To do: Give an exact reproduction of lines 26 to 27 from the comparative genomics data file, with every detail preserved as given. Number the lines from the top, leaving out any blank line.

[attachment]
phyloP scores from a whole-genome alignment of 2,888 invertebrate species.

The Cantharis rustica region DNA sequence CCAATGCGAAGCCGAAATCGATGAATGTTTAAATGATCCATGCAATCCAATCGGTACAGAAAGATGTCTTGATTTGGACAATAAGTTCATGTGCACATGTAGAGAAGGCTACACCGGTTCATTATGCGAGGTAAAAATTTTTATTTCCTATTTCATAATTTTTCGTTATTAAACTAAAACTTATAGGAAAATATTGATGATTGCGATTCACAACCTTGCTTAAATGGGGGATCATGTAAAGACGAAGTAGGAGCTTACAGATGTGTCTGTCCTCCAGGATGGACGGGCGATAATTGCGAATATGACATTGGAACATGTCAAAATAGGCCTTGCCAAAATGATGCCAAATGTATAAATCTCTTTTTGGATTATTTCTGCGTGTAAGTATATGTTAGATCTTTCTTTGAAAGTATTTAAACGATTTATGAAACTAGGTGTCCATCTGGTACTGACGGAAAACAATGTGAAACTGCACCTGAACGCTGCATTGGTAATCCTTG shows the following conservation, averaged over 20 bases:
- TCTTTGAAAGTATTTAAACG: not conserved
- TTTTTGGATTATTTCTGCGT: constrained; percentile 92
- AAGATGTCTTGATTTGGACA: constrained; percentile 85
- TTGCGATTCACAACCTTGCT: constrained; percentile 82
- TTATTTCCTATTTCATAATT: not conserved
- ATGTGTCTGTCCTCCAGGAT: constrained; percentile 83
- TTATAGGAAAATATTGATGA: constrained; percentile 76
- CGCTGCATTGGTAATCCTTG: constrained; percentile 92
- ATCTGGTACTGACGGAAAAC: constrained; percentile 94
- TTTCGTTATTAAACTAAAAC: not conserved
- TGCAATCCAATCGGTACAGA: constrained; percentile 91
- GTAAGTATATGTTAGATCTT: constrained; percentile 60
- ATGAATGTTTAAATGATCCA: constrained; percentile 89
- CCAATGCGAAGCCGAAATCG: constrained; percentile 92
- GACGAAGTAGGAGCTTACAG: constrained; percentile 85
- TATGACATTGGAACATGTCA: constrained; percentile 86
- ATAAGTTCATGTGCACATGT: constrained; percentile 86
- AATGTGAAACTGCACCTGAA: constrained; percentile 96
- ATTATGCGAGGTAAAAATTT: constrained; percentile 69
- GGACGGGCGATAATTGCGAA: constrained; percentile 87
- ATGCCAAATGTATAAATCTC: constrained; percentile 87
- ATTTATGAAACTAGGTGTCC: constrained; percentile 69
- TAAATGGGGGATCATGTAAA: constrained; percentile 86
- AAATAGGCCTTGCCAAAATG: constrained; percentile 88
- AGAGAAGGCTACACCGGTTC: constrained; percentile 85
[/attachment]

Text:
- AAATAGGCCTTGCCAAAATG: constrained; percentile 88
- AGAGAAGGCTACACCGGTTC: constrained; percentile 85